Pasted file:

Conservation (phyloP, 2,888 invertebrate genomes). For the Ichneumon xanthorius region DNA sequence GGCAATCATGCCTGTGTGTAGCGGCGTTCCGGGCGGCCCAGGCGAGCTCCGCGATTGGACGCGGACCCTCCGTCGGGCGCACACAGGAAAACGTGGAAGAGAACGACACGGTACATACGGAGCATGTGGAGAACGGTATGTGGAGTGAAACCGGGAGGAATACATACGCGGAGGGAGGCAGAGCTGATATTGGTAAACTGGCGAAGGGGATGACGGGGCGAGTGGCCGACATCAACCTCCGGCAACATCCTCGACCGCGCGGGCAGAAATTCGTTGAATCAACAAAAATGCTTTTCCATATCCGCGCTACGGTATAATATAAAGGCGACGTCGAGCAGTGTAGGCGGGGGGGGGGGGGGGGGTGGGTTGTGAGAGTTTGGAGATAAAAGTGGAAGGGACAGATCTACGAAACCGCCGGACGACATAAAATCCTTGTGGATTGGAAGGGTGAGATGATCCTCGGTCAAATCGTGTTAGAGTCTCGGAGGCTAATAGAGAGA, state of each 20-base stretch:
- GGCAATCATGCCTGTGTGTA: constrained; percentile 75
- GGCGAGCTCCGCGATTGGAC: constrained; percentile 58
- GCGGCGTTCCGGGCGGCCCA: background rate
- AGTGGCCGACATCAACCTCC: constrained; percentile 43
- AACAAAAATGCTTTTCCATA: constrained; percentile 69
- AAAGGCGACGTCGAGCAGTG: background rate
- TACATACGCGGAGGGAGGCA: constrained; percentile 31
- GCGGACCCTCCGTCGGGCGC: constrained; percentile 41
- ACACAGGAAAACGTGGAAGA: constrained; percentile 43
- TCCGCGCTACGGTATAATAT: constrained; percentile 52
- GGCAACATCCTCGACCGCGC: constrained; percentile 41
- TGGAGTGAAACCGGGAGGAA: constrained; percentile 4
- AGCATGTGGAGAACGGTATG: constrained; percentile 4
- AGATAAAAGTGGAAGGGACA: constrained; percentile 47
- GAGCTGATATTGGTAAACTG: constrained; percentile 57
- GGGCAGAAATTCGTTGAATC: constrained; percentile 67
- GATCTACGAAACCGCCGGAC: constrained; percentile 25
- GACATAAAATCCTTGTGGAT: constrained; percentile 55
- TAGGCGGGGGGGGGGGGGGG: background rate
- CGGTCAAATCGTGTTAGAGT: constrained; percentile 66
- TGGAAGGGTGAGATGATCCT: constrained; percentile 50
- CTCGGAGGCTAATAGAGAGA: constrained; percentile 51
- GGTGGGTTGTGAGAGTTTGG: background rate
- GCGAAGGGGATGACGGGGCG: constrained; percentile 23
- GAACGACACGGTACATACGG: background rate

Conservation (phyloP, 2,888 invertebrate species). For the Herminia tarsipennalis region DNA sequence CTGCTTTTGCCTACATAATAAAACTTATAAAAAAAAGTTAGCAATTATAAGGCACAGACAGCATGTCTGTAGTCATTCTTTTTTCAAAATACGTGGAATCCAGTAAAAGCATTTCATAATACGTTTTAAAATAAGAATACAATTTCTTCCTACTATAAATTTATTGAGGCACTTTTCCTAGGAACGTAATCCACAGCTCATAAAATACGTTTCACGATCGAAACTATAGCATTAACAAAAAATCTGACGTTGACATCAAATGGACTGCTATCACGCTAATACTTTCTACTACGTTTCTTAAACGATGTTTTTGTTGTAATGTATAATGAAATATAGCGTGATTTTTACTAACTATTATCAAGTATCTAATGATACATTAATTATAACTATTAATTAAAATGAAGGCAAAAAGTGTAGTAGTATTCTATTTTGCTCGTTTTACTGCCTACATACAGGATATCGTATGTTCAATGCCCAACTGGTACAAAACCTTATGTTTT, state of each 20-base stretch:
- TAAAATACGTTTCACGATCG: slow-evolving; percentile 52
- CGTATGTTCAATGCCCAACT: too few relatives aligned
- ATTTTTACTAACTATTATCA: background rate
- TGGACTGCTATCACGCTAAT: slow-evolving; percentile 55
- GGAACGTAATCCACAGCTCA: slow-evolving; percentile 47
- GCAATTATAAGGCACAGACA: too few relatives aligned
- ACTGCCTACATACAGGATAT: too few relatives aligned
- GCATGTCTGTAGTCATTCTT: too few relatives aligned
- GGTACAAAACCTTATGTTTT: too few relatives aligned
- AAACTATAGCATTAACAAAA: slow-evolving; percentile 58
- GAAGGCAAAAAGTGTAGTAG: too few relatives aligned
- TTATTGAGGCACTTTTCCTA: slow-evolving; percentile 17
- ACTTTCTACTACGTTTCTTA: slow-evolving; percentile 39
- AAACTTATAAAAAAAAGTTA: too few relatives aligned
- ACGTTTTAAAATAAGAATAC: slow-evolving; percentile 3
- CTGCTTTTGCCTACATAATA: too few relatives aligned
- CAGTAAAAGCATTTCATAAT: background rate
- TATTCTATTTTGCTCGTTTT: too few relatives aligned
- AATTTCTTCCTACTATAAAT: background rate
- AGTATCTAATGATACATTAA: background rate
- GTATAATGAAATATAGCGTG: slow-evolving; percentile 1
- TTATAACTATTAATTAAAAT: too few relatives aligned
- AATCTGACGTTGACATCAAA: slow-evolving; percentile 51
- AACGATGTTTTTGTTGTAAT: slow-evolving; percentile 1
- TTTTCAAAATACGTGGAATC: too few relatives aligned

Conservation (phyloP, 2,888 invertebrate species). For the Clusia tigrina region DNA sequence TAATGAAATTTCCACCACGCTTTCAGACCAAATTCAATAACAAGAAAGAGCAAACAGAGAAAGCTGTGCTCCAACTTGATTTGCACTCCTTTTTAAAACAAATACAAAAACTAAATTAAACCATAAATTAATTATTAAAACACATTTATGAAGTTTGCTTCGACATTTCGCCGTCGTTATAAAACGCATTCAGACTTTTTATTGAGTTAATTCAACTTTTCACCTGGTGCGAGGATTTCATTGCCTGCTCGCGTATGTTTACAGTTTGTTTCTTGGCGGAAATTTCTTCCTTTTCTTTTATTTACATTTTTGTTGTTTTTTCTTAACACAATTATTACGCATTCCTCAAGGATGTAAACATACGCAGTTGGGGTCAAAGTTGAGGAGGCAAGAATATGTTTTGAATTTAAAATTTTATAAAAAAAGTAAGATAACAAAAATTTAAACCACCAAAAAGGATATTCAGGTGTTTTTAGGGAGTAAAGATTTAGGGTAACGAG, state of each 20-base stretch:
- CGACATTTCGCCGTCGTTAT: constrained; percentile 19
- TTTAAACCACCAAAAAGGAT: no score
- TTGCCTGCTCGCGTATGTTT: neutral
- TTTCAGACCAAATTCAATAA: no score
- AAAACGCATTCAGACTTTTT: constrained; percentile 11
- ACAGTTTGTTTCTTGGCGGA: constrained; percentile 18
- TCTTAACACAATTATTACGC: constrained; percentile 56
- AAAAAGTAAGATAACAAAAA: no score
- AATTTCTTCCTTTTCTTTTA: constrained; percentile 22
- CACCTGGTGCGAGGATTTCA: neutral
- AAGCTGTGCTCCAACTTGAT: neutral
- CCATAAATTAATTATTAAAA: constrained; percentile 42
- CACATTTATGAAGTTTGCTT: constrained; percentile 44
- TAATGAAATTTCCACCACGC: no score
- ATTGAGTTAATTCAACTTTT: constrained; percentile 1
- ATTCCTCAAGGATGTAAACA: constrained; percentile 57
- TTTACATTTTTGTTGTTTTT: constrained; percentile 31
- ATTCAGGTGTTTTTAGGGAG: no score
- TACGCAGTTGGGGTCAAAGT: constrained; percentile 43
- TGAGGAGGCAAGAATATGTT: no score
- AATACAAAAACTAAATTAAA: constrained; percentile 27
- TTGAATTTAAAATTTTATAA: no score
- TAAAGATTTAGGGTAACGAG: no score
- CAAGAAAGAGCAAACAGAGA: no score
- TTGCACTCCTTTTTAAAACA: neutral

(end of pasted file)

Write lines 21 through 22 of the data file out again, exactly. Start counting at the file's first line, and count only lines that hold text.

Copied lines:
- CGGTCAAATCGTGTTAGAGT: constrained; percentile 66
- TGGAAGGGTGAGATGATCCT: constrained; percentile 50